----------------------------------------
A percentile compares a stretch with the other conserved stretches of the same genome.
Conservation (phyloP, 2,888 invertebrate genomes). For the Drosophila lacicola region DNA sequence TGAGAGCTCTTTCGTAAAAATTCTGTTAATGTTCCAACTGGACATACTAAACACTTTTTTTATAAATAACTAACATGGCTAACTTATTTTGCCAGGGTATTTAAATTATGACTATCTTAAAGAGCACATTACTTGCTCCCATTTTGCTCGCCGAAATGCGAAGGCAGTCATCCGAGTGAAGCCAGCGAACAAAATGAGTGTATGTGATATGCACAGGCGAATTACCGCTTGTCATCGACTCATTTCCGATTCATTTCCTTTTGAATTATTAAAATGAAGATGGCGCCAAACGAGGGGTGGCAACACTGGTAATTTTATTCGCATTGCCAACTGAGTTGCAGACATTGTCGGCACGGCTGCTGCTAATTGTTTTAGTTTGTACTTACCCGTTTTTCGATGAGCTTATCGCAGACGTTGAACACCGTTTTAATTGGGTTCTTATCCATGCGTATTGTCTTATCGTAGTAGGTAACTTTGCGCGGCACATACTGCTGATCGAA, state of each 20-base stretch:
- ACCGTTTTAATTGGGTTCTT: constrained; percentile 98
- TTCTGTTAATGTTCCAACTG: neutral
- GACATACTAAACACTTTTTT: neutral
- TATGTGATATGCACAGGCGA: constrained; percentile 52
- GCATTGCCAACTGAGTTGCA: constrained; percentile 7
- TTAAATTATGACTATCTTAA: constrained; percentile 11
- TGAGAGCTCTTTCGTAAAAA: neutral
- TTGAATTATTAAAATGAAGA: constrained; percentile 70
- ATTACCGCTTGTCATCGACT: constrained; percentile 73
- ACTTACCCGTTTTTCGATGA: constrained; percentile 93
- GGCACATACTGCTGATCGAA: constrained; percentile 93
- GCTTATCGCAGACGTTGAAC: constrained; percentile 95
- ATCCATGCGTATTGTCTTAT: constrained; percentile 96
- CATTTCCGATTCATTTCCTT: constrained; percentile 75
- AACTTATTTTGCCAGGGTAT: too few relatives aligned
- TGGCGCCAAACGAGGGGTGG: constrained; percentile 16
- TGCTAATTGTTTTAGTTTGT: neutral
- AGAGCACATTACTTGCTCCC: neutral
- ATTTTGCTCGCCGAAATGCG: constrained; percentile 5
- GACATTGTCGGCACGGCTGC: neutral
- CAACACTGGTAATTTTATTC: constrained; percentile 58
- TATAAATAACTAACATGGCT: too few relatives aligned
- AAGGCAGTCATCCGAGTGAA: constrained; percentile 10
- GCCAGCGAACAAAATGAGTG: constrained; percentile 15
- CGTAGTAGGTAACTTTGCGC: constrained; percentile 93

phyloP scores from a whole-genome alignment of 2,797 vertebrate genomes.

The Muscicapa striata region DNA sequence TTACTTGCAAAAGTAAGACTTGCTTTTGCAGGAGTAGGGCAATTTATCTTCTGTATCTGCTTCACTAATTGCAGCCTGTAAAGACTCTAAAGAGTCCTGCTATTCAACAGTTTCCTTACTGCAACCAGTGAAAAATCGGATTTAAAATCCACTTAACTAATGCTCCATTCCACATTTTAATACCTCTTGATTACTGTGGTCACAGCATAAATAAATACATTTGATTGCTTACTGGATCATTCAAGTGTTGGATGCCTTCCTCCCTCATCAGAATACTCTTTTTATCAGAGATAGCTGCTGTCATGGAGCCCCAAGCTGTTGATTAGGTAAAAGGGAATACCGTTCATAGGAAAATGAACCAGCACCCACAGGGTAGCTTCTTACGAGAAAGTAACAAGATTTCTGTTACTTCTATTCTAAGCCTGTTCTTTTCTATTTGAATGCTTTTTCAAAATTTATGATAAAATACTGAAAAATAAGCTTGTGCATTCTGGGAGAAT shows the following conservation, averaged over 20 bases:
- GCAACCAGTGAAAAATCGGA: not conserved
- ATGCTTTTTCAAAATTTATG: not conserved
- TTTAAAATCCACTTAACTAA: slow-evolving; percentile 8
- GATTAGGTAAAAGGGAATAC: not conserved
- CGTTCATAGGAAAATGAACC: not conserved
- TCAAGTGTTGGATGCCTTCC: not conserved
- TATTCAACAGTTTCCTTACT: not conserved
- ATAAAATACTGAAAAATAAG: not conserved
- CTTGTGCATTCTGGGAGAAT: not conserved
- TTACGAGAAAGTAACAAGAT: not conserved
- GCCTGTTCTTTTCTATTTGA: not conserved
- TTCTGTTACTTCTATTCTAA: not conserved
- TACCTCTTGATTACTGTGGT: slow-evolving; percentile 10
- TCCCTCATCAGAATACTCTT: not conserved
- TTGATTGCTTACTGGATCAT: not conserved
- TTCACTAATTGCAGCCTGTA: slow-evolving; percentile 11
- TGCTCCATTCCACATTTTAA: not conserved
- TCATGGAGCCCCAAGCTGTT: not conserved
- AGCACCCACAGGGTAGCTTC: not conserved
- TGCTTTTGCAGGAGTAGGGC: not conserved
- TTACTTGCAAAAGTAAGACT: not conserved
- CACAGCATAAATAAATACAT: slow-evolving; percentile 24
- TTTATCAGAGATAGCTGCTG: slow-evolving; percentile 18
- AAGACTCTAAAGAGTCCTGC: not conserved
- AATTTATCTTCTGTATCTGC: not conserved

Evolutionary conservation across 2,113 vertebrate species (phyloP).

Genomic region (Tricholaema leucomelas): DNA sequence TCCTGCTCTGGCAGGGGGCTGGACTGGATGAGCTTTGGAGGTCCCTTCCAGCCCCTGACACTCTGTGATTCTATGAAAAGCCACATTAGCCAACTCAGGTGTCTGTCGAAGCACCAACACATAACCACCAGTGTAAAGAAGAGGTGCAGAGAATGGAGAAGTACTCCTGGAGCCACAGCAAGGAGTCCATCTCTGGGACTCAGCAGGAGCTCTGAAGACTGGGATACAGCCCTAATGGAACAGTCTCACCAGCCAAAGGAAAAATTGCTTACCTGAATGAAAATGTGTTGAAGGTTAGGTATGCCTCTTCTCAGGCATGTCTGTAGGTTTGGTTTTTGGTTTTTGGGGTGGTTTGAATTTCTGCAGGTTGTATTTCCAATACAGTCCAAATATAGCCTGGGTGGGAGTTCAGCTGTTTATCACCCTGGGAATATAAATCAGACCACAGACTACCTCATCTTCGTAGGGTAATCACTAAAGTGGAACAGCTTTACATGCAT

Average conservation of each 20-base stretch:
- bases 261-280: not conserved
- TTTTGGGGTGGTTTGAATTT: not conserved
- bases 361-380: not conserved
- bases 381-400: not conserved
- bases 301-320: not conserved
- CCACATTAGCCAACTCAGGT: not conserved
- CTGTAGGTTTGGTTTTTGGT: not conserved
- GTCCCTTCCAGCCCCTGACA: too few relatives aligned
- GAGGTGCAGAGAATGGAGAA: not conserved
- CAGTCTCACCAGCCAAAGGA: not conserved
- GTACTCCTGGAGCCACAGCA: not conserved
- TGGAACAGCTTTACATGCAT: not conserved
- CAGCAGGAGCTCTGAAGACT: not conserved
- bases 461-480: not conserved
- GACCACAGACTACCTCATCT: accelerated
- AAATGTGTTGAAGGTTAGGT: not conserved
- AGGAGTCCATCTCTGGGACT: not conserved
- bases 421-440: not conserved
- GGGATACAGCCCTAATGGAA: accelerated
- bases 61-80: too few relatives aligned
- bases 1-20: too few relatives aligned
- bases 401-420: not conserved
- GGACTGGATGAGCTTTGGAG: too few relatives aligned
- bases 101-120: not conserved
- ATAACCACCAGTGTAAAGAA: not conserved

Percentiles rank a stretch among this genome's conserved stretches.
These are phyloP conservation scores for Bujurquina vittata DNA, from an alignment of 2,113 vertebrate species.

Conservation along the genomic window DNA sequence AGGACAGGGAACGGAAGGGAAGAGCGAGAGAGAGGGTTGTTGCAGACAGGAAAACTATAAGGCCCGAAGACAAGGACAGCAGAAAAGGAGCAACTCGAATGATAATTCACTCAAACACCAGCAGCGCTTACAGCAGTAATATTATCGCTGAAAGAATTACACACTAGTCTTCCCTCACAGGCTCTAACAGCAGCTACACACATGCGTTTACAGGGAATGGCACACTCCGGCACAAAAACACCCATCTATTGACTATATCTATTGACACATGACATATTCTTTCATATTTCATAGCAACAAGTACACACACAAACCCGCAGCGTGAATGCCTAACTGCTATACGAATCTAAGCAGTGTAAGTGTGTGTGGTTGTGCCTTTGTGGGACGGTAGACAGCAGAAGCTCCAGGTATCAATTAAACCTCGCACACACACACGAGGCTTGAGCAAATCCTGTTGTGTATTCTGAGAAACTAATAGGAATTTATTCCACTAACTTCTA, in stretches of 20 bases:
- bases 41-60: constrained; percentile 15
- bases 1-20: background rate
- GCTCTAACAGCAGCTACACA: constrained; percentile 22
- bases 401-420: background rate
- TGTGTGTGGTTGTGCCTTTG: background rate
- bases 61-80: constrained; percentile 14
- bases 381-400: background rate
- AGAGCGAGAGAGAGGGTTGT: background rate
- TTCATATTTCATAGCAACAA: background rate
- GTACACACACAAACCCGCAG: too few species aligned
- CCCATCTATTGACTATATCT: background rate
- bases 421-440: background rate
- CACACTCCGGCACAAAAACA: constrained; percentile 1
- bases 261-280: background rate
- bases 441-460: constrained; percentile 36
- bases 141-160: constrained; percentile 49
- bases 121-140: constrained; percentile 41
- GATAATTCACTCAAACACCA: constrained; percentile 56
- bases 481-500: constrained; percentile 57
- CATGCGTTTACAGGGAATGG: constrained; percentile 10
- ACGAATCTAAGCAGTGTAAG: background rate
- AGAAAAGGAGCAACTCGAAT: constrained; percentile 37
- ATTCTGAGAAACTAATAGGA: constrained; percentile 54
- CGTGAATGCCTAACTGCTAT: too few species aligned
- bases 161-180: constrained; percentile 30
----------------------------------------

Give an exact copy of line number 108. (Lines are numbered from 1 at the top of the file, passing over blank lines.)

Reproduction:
- ATTCTGAGAAACTAATAGGA: constrained; percentile 54